Heading back to workWorkers returning to American Crystal Sugar Co. following its lengthy lockout do not consider that lockout's end to be a union victory.
By: John Lamb, Agweek
MOORHEAD, Minn. — American Crystal Sugar Co. workers locked out of their jobs since Aug. 1, 2011, are heading back to work, but it’s a bittersweet resolution for the union.
Fifty-five percent of union members voted to ratify the contract April 13, their fifth vote during the labor dispute.
“It just means now that American Crystal skilled, experienced workers will be transitioned back to the factory to start repairing the damage that has been caused over the last 20 months,” says John Riskey, president of Local 167G of the Bakery, Confectionery, Tobacco Workers and Grain Millers union.
Riskey says the damage he referred to was to the communities, locked-out workers, their families and to American Crystal and its shareholders.
“The members have spoken, and they felt it was time to get back there,” he says. “The company has been dragged down. The management and shareholders didn’t seem to get it, so now the union has stepped up to the plate and put the families and communities first, and especially our children.”
Riskey didn’t say how many voted, only that it was a good turnout. He thanked those in the area and across the country who supported the locked-out workers.
Based in Moorhead, American Crystal has sugar beet processing plants in East Grand Forks, Minn., Crookston, Minn., Drayton, N.D., and Hillsboro, N.D. It also has packaging and transportation sites in Chaska, Minn., and Mason City, Iowa.
“We’re very pleased that our employees have accepted the contract and will be returning to work,” says Brian Ingulsrud, vice president for administration with American Crystal.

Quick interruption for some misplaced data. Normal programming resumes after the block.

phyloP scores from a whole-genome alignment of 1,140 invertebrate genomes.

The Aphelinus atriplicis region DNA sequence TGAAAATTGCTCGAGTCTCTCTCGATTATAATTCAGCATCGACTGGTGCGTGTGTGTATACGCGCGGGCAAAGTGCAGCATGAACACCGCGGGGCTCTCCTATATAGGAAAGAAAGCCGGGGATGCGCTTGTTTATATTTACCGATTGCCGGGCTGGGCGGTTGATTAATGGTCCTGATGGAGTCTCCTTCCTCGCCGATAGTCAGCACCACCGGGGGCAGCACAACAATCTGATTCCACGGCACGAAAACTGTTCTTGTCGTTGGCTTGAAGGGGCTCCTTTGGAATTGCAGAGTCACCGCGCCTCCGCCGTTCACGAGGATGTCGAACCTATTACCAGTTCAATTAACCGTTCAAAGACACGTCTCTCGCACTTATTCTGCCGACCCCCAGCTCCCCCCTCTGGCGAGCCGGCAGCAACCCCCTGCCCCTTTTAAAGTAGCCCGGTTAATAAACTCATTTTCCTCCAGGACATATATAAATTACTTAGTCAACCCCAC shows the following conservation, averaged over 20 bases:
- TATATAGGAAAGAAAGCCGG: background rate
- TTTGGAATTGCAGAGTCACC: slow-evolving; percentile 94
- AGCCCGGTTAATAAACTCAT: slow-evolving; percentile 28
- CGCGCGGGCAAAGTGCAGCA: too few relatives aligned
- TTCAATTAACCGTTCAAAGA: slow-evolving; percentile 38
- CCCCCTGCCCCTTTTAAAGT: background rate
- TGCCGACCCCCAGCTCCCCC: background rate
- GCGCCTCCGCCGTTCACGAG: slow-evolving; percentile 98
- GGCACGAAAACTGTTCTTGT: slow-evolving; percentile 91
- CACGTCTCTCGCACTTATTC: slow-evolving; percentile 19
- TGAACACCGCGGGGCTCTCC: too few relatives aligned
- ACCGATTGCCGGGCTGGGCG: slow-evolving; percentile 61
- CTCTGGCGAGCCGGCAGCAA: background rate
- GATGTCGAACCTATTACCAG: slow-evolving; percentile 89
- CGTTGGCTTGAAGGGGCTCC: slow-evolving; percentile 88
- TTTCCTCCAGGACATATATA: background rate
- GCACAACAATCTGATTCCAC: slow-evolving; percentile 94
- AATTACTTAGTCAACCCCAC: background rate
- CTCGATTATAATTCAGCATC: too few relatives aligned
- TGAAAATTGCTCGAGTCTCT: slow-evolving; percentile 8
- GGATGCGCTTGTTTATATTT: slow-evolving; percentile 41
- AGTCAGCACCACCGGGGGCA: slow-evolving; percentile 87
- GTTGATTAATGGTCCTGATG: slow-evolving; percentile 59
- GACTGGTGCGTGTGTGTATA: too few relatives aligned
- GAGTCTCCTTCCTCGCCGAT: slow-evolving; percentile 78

Ingulsrud says the “complex process” of getting people back to work now begins.
All employees will notify American Crystal or the union if they will return, but noting that some have moved on, Ingulsrud says there will be “a lot of openings to fill. ... That whole process is going to take a while.”
He says the company would “make a good-faith effort to get the locked-out employees back into the workforce within approximately six weeks.”
Of the 1,300 union workers locked out, about 650 have officially resigned or retired, while others have moved on without telling the company, says an American Crystal spokesman.
The lockout started after 96 percent of voting union members rejected a contract that would have increased their pay by 17 percent over five years.
Union leaders say the contract wouldn’t be good for worker health coverage and would compromise safety and product quality.
Three months later, 90 percent voted against the offer, which no longer contained a $2,000 signing bonus.
Sixty-three percent rejected the deal in June, and 55 percent were against it in the last vote in December.
The contract accepted April 13 was basically the same one the union previously denied.
According to American Crystal, the hourly pay would increase by a total of 13 percent over the roughly four years of the contract, which would expire July 31, 2017.
Replacement workers are generally receiving the same pay and benefits offered to union workers, the company says.
Before the lockout, the average year-round employee’s annual pay and benefits, including overtime, was more than $75,000, Ingulsrud says.